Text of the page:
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    ABSTRACT: The three-dimensional form of a coral reef develops through interactions and feedbacks between its constituent organisms and their environment. Reef morphology therefore contains a potential wealth of ecological information, accessible if the relationships between morphology and ecology can be decoded. Traditionally, reef morphology has been attributed to external controls such as substrate topography or hydrodynamic influences. Little is known about inherent reef morphology in the absence of external control. Here we use reef growth simulations, based on observations in the cellular reefs of Western Australia's Houtman Abrolhos Islands, to show that reef morphology is fundamentally determined by the mechanical behaviour of the reef-building organisms themselves-specifically their tendency to either remain in place or to collapse. Reef-building organisms that tend to remain in place, such as massive and encrusting corals or coralline algae, produce nodular reefs, whereas those that tend to collapse, such as branching Acropora, produce cellular reefs. The purest reef growth forms arise in sheltered lagoons dominated by a single type of reef builder, as in the branching Acropora-dominated lagoons of the Abrolhos. In these situations reef morphology can be considered a phenotype of the predominant reef building organism. The capacity to infer coral type from reef morphology can potentially be used to identify and map specific coral habitat in remotely sensed images. More generally, identifying ecological mechanisms underlying other examples of self-generated reef morphology can potentially improve our understanding of present-day reef ecology, because any ecological process capable of shaping a reef will almost invariably be an important process in real time on the living reef.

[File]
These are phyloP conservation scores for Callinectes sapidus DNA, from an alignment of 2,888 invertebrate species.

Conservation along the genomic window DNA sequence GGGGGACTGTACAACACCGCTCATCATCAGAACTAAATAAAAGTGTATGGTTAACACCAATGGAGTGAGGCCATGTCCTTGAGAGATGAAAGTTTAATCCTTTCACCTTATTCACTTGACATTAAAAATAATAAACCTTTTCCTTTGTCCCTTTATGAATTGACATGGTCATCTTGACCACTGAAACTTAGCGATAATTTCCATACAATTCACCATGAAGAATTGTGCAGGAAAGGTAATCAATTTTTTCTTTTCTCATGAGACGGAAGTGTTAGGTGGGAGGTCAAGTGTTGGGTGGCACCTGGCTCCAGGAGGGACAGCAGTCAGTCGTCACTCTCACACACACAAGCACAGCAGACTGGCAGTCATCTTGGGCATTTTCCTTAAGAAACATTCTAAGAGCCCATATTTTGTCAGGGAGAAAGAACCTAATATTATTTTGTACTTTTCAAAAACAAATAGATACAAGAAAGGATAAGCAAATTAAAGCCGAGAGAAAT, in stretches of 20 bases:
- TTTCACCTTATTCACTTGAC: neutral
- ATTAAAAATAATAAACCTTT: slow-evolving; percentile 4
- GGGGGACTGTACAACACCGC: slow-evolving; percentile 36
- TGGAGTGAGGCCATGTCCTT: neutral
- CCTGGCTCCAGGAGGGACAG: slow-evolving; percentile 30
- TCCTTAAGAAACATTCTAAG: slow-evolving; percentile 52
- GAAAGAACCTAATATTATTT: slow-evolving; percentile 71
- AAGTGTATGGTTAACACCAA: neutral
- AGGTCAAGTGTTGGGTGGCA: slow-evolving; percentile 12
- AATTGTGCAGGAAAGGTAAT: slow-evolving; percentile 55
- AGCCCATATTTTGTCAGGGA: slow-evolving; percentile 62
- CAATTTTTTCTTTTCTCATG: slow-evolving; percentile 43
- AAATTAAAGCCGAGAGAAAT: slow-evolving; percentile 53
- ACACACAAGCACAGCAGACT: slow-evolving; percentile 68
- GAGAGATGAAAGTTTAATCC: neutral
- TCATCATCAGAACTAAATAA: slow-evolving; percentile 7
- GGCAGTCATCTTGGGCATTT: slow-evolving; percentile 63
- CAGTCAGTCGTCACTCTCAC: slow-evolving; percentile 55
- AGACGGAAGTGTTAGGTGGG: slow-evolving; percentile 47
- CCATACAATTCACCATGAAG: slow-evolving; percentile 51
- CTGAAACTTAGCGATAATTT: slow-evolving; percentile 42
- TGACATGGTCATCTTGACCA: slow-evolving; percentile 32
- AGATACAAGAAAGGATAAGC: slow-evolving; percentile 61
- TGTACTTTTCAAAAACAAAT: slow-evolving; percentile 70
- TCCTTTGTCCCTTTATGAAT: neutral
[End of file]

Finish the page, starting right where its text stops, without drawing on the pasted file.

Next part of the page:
PeerJ 07/2015; 3(5):e935. DOI:10.7717/peerj.935 · 2.11 Impact Factor
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    • "comm. Jim Maragos), which is dominated by Acropora spp., but also characterised by abundant cover of crustose coralline algae , turfing algae and the giant clam Tridacna maxima (Barott et al., 2010). A large number of T. maxima shells and many dead coral microatolls remain in Palmyra's lagoon supporting this suggestion . "
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    ABSTRACT: The lagoon at Palmyra Atoll in the central Pacific was subject to major military modifications during WWII and now the dominant fauna on the lagoon's hard substrate are sponges, not corals. In this study, we quantified the physical and biological factors explaining the variation in sponge distribution patterns across 11 sites to determine the potential for the sponges in the lagoon at Palmyra to invade the surrounding reef systems. Significant differences in sponge assemblages were found among all but three sites. For all the models we examined the strongest environmental relationships were found for variables related to sedimentation/turbidity and food/habitat availability. Our findings suggest that the sponges in Palmyra's lagoon are likely to be restricted to this habitat type where they are associated with conditions resulting from the earlier heavy disturbance and are unlikely to spread to the outer reef environments unless there is a dramatic decline in environmental quality.